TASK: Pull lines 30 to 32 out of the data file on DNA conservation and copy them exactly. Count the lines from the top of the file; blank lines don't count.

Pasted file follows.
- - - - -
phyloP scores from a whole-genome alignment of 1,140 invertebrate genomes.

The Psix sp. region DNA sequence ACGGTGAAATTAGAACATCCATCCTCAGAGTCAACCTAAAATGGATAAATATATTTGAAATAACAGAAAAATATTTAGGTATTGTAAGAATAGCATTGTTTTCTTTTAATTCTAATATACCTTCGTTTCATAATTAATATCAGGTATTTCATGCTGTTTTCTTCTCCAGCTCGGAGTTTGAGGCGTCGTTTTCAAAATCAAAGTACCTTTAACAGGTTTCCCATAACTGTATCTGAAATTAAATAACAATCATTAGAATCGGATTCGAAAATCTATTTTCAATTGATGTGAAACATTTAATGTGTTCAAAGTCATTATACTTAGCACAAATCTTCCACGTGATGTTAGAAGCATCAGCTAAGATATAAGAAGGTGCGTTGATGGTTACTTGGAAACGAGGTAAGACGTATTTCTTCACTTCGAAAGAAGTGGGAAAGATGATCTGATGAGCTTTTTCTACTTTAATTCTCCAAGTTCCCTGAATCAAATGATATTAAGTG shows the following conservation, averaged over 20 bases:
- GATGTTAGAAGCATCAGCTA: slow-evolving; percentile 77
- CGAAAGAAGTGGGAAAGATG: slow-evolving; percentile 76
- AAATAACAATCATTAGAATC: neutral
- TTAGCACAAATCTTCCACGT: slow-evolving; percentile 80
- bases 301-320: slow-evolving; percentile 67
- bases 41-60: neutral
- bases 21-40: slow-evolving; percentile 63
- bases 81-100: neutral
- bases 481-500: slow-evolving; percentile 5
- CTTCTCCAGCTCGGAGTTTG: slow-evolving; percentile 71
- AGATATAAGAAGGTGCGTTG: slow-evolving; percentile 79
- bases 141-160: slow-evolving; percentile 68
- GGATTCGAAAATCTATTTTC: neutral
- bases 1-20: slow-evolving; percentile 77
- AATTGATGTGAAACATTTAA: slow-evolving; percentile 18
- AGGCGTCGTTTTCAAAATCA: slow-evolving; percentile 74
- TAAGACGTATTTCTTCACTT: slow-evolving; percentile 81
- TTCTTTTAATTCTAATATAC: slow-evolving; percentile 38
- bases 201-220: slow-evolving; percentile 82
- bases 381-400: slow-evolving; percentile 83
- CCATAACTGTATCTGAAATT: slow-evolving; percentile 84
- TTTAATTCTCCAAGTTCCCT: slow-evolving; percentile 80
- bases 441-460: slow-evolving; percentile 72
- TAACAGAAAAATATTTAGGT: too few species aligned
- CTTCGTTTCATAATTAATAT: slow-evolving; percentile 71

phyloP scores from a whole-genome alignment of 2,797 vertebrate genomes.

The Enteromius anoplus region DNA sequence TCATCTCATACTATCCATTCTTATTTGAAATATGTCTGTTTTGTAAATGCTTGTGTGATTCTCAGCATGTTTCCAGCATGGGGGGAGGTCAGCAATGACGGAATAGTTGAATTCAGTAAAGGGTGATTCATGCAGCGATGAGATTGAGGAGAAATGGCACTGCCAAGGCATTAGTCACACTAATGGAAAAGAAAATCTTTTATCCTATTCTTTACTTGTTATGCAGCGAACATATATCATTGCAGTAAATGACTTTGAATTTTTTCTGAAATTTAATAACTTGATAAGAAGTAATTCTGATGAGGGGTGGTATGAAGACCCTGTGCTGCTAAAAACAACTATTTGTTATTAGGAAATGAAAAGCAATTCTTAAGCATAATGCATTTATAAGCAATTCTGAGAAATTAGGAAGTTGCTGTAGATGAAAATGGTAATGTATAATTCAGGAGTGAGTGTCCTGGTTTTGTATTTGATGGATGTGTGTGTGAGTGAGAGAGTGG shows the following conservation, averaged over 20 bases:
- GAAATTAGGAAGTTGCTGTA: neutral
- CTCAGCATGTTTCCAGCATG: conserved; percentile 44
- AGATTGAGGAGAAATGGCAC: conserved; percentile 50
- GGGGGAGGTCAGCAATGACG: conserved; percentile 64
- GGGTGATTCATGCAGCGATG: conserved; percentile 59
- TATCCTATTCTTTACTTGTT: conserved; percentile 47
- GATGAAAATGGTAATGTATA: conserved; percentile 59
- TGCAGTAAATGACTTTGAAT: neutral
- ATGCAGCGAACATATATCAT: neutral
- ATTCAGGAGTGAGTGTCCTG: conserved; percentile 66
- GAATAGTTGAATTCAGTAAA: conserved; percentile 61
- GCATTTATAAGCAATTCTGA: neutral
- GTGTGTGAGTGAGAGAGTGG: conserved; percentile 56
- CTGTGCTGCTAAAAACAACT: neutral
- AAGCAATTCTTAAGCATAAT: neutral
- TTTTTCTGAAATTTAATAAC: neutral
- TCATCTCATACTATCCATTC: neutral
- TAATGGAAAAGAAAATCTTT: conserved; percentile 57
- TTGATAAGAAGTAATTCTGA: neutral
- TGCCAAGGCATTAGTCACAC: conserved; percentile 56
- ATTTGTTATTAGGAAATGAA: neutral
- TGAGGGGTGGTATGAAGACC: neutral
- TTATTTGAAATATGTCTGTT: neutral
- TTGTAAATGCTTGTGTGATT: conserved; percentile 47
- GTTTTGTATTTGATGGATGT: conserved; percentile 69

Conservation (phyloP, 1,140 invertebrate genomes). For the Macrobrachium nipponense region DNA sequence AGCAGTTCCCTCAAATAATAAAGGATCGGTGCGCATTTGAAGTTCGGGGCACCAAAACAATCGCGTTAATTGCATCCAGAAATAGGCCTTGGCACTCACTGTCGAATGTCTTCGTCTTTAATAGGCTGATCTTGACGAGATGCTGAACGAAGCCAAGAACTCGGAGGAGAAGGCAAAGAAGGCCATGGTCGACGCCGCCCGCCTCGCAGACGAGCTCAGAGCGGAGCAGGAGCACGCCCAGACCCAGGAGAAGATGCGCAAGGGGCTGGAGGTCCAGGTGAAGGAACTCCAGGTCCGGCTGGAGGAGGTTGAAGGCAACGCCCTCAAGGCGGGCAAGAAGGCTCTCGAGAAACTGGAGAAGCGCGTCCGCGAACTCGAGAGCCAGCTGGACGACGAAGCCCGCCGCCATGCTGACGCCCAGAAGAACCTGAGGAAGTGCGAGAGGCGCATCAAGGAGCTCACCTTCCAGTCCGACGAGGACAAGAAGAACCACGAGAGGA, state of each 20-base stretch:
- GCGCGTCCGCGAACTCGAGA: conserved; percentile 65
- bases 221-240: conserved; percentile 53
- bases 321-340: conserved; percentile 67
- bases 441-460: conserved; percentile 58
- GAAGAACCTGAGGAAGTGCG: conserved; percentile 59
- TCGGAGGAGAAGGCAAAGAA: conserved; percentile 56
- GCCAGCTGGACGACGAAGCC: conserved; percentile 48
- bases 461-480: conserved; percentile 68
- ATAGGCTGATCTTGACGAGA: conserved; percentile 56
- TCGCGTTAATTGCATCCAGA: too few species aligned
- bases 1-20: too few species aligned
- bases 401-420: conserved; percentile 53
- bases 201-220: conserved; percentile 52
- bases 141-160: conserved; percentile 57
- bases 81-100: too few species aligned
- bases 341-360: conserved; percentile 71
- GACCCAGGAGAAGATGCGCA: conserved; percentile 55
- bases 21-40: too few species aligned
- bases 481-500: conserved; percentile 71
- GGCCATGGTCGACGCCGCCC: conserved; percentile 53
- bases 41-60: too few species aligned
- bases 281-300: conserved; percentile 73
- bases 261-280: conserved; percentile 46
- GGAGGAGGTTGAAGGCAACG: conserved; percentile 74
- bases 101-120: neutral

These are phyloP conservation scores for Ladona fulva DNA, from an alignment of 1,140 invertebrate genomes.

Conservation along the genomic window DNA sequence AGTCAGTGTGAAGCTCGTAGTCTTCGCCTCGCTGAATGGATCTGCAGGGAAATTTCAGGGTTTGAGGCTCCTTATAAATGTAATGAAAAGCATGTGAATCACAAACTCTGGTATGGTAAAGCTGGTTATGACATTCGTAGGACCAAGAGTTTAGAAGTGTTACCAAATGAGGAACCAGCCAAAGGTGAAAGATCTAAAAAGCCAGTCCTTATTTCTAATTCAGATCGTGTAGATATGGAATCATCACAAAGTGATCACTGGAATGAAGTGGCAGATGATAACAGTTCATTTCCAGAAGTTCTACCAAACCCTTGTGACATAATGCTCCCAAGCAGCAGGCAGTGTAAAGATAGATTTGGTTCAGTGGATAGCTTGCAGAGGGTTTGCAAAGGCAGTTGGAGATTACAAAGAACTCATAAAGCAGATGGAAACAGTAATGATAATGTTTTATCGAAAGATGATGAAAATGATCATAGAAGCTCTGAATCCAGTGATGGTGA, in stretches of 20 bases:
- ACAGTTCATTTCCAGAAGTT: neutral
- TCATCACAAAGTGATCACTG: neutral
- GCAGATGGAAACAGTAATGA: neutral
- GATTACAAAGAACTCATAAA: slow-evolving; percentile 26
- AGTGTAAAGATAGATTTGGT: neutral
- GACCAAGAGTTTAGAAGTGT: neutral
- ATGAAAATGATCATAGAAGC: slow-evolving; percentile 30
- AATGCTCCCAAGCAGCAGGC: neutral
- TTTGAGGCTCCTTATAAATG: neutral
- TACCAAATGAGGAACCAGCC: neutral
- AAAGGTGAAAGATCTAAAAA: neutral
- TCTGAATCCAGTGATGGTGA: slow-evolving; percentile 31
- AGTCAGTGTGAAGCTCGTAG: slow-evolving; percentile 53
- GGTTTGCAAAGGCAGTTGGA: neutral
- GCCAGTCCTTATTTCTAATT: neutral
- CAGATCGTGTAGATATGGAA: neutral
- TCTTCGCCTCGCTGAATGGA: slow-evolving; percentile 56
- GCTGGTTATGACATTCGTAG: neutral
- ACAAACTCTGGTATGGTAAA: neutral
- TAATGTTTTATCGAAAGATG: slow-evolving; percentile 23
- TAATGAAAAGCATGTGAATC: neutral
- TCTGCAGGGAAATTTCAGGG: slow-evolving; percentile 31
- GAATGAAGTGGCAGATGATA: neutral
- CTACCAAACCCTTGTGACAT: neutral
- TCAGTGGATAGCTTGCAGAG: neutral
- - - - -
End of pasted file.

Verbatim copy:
- GAAATTAGGAAGTTGCTGTA: neutral
- CTCAGCATGTTTCCAGCATG: conserved; percentile 44
- AGATTGAGGAGAAATGGCAC: conserved; percentile 50